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DTN Retail Fertilizer Trends

UAN Fertilizers Higher Once Again

OMAHA (DTN) — A majority of retail fertilizer prices continue to push higher, according to fertilizer prices tracked by DTN for the last week of January 2017. This marks the second consecutive week prices have been significantly higher, although prices have been trending higher much longer.

All but one of the eight major fertilizers were higher although only two were higher by any considerable amount. UAN28 was 8% higher compared to a month earlier while UAN32 was 6% more expensive. UAN28 had an average price of $236/ton while UAN32 was at $270/ton.

The remaining five fertilizers were slightly higher but not by a significant amount. MAP had an average price of $448/ton, potash $329/ton, urea $353/ton, 10-34-0 $439/ton and anhydrous $482/ton.

One lone fertilizer is slightly lower, but this move to the low side was not that notable. DAP had an average price of $430/ton.

On a price per pound of nitrogen basis, the average urea price was at $0.39/lb.N, anhydrous $0.29/lb.N, UAN28 $0.42/lb.N and UAN32 $0.42/lb.N.

While retail fertilizer prices may not be as low as they were a few weeks ago, they are still relatively low in the big picture view and university crop budgets continue to reflect this fact.

In a post from the Agricultural Economic Insights’ Blog titled “Why Soybean Acres Aren’t a Clear Winner in 2017” from Feb. 6 and written by David Widmar and Brent Gloy, the ag economists take a look at the different crop budgets from across the Corn Belt. They used crop budgets for the 2017 growing season for corn and soybeans from Iowa State University, the University of Illinois and Purdue University.

The changes in the cost of seed, fertilizer and crop protection from 2016 compared to 2013 are broken down in the post. Scroll down to find the link to this post.

Not surprisingly, fertilizer has seen large declines during this time. Iowa State estimates fertilizer will be down $59/acre in corn and $25/acre in beans while Illinois figured $57/acre less in corn and $42/acre less in beans and Purdue was at $73/acre lower in corn and $44/acre lower in beans.

“While fertilizer expenses have changed in all budgets — as one would expect given declining fertilizer prices — changes in seed and crop protection have also been impactful,” the report said.

While some may believe soybeans would hold a clear economic advantage in the 2017 growing season over corn production, the university crop budgets were not consistent with the assessments of which crop would fare better economically. The Purdue and Illinois crop budgets favored soybeans in 2017, while the Iowa State crop budget favored corn.

Differences in the crop budgets are not uncommon, the report said. It happened in 2014 when the Purdue budgets favored soybeans while Iowa State and Illinois both stated corn would be more profitable.

“When evaluating seed, fertilizer and crop protection expenses across the three university budgets, the adjustments were not consistent,” the report stated. “Inconsistencies in production costs adjustments are also likely common across farms too.”

To read the post and review the results, click on this link: http://bit.ly/…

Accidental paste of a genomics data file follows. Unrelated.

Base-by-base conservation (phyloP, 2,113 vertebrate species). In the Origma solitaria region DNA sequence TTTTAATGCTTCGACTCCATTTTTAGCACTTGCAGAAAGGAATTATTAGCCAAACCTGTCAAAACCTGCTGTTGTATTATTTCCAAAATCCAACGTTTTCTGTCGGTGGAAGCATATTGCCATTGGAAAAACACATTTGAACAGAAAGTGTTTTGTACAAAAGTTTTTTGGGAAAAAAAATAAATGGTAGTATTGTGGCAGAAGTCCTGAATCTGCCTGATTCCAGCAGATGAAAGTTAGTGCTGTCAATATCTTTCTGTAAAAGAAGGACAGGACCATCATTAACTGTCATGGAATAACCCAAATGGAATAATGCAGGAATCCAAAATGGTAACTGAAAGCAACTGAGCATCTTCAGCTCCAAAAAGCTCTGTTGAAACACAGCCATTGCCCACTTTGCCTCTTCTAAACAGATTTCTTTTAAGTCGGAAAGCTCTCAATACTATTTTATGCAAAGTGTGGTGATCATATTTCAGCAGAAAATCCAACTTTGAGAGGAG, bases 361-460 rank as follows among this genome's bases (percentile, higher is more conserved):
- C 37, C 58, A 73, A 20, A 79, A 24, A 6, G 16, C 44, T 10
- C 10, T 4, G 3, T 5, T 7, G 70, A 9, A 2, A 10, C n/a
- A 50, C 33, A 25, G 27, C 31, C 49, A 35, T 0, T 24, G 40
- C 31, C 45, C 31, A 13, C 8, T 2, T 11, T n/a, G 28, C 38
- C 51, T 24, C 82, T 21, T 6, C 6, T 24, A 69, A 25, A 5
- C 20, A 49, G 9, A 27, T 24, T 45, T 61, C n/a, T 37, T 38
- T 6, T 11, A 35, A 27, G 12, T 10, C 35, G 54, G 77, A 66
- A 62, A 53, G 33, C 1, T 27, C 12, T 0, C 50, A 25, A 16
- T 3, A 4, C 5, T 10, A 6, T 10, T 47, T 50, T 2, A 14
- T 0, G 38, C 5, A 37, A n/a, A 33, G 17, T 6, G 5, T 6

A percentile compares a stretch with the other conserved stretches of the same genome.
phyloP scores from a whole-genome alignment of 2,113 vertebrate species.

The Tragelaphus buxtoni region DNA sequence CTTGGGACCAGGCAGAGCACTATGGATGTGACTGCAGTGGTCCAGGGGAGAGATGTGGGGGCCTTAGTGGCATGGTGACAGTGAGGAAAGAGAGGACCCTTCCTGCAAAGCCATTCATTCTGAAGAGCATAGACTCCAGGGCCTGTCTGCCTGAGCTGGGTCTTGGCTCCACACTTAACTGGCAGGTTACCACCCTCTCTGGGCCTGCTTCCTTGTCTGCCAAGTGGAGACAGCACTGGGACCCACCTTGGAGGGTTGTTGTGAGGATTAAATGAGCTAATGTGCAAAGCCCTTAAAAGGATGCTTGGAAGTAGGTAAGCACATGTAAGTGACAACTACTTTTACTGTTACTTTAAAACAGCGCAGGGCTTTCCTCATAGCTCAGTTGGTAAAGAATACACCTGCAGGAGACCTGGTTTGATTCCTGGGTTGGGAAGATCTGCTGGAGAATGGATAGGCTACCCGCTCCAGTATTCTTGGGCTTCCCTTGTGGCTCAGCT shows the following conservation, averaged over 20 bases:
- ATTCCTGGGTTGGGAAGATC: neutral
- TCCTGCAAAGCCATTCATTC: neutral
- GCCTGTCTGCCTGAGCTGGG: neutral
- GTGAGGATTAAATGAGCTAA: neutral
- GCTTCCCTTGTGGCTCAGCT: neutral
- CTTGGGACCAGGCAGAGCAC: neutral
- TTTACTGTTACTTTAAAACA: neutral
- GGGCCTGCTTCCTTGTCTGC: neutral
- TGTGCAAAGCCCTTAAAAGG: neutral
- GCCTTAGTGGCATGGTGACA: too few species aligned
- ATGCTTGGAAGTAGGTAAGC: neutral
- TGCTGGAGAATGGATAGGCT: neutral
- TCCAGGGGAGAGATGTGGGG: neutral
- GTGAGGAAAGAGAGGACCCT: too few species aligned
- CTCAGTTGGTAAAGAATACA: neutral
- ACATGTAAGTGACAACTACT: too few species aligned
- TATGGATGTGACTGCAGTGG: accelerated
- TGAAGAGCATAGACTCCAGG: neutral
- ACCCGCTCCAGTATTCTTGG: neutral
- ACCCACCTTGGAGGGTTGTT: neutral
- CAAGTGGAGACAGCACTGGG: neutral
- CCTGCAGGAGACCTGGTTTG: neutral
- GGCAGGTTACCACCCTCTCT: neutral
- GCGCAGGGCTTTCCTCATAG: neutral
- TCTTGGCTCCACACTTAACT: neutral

Retail fertilizers are lower compared to a year earlier. All fertilizers but one are now double-digits lower.

The one fertilizer no longer down double-digits is urea, which is now down 5%. UAN28 is now 10% less expensive while MAP is 11% lower. Both DAP and UAN32 are 12% lower, anhydrous is 13% less expensive, potash is 14% less expensive and 10-34-0 is 20% lower compared to a year prior.

DTN collects roughly 1,700 retail fertilizer bids from 310 retailer locations weekly. Not all fertilizer prices change each week. Prices are subject to change at any time.


Source: DTN, by Russ Quin, DTN Staff Reporter

Late Application of Nitrogen

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Weather extremes has also caused growers to change the way they apply nitrogen to litigate loses from excessive rainfall when applying all their nitrogen ahead of planting. Read more

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Fall good time to buy fertilizer

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Farmers are better off buying fertilizer in fall or winter rather than waiting until spring 90 percent of the time, according to Alberta Agriculture.

The department has tracked urea, ammonia and phosphate prices for the past 10 years.

“There has only been one year, and that was in 2008, that spring prices were lower than fall-winter prices,” said Jennifer Stoby, an agricultural input market analyst with Alberta Agriculture.

She encouraged farmers to talk with their retailers this fall about their upcoming needs, especially for nitrogen fertilizers.

“With lower crop prices, guys have been hesitant to buy fertilizer and not really making any decisions,” said Stoby. “If they do wait until spring, there might be some problems actually even getting product.”

Growers who haven’t pre-bought product have faced supply shortages for the last few years, and it could be the same scenario next year.

“Retails aren’t bringing in nearly as much product just to have on hand the same as they have in the past,” said Stoby.

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Falling commodity prices mean growers are concerned with their profit per acre. Input costs have remained high and have not adjusted to where farmers believe they should be. Until prices change, strategic adjustments will have to be made to stay profitable during lower commodity pricing years. Thompsons has identified 5 ways to help you reduce production costs without sacrificing yield.

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Potassium is a key ingredient to producing quality crops

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